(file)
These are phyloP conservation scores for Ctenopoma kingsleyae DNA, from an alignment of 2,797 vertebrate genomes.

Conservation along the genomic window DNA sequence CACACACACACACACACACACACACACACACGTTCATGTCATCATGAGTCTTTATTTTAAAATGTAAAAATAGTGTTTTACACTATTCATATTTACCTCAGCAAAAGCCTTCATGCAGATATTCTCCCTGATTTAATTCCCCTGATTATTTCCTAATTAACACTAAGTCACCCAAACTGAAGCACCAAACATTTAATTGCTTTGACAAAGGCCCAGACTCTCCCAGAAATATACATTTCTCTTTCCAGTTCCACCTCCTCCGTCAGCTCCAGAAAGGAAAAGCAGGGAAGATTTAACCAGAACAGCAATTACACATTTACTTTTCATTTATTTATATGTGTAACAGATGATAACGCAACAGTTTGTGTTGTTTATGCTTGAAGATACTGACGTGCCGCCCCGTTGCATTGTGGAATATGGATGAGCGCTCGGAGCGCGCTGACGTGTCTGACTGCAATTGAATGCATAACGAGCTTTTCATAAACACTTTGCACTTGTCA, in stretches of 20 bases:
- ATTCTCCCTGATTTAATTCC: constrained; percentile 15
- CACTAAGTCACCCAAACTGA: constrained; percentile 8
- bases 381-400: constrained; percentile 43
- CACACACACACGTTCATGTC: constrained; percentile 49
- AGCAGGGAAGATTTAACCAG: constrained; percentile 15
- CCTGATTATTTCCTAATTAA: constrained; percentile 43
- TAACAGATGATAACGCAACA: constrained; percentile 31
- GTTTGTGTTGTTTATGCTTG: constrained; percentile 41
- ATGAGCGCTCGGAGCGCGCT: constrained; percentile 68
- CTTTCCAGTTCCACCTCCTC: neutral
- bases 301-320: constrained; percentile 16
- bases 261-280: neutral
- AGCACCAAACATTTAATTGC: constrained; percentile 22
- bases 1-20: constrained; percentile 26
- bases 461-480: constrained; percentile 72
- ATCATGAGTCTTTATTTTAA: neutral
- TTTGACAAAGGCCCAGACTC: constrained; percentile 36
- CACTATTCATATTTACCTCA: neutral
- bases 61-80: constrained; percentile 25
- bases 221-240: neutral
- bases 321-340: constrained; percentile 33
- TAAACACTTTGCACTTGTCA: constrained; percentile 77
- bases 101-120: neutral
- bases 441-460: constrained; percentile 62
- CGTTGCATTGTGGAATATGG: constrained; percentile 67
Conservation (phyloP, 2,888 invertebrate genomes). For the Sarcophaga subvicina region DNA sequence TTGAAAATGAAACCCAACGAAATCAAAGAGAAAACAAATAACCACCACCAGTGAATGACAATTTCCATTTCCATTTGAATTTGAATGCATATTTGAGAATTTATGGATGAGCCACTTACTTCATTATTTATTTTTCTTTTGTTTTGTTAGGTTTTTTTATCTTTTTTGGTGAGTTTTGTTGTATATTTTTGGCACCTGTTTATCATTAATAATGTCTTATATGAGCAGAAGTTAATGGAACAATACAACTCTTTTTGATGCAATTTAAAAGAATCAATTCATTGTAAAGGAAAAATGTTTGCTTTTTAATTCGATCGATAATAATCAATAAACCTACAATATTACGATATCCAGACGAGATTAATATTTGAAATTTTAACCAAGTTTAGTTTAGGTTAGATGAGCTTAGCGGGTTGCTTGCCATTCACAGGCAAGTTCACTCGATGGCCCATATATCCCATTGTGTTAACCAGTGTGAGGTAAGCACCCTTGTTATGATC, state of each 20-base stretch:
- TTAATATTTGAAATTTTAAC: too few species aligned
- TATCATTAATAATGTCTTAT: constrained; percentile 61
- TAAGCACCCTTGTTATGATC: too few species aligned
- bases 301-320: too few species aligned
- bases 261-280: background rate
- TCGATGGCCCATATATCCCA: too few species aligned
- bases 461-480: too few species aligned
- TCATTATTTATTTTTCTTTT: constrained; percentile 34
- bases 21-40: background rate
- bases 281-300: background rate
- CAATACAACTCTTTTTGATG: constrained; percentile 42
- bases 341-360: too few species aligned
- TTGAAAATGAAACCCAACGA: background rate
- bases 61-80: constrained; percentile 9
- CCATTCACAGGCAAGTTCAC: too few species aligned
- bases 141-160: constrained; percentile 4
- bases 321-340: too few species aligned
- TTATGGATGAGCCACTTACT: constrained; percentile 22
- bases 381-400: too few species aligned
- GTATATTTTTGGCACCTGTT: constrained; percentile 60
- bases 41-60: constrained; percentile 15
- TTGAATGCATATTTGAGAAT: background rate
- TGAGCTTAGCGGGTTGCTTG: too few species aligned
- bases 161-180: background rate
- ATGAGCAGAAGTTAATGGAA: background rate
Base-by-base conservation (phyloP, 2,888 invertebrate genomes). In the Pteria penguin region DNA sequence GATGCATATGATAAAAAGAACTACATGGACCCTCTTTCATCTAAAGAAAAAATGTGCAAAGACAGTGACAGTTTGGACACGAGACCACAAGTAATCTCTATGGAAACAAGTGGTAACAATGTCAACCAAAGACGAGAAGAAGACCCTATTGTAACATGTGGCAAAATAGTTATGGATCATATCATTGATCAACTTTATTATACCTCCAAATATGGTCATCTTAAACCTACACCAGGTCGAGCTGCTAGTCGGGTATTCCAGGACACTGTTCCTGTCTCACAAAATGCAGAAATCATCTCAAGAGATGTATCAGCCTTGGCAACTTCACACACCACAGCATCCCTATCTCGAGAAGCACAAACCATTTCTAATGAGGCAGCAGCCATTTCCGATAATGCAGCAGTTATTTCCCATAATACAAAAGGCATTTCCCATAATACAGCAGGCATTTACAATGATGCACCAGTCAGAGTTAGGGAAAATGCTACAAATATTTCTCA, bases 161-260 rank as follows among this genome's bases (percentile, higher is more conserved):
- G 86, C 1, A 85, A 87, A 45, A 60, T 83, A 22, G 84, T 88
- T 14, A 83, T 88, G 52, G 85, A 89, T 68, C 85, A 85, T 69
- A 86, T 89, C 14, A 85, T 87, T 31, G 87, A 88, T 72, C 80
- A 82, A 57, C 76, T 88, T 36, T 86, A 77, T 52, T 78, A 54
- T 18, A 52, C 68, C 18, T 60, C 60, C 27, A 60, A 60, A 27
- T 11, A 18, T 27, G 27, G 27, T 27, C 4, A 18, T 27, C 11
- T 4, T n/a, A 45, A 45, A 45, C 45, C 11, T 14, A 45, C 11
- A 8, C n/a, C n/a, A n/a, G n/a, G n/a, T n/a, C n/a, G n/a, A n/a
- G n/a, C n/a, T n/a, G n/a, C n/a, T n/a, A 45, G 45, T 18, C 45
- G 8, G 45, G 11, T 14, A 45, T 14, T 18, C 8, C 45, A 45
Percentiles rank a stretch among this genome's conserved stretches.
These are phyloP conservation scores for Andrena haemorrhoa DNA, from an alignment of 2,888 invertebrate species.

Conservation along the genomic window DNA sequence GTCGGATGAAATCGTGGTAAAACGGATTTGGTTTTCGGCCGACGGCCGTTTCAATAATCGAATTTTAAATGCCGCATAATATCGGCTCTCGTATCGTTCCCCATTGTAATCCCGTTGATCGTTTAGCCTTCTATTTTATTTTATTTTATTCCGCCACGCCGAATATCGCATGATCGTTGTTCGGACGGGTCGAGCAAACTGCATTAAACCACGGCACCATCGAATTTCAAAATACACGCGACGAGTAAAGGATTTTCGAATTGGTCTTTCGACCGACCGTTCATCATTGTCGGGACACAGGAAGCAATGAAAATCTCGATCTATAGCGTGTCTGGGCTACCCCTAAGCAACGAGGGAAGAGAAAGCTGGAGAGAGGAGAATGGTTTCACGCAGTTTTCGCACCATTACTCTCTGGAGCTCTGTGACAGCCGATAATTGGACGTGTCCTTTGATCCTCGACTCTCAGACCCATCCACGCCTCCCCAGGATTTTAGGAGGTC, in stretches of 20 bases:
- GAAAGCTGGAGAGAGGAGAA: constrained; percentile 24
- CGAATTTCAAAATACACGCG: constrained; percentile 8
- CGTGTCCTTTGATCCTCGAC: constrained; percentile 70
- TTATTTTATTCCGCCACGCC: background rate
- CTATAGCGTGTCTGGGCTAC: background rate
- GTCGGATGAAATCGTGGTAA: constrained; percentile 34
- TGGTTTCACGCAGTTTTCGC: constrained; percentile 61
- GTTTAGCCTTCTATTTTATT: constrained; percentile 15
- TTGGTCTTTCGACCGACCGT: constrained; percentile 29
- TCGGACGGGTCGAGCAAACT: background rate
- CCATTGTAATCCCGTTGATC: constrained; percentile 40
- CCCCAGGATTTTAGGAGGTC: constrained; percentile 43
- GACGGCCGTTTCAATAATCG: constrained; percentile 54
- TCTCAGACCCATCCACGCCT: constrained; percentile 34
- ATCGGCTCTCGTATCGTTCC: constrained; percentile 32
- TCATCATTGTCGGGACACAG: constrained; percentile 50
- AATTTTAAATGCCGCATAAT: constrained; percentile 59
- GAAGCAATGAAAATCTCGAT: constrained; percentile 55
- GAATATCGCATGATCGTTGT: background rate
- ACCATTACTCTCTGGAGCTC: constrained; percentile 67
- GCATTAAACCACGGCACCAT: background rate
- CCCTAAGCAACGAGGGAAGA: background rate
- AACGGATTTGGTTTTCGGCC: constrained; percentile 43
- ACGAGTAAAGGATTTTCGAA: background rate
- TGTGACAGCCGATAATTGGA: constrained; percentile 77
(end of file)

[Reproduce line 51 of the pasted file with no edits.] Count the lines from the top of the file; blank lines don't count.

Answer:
- TGAGCTTAGCGGGTTGCTTG: too few species aligned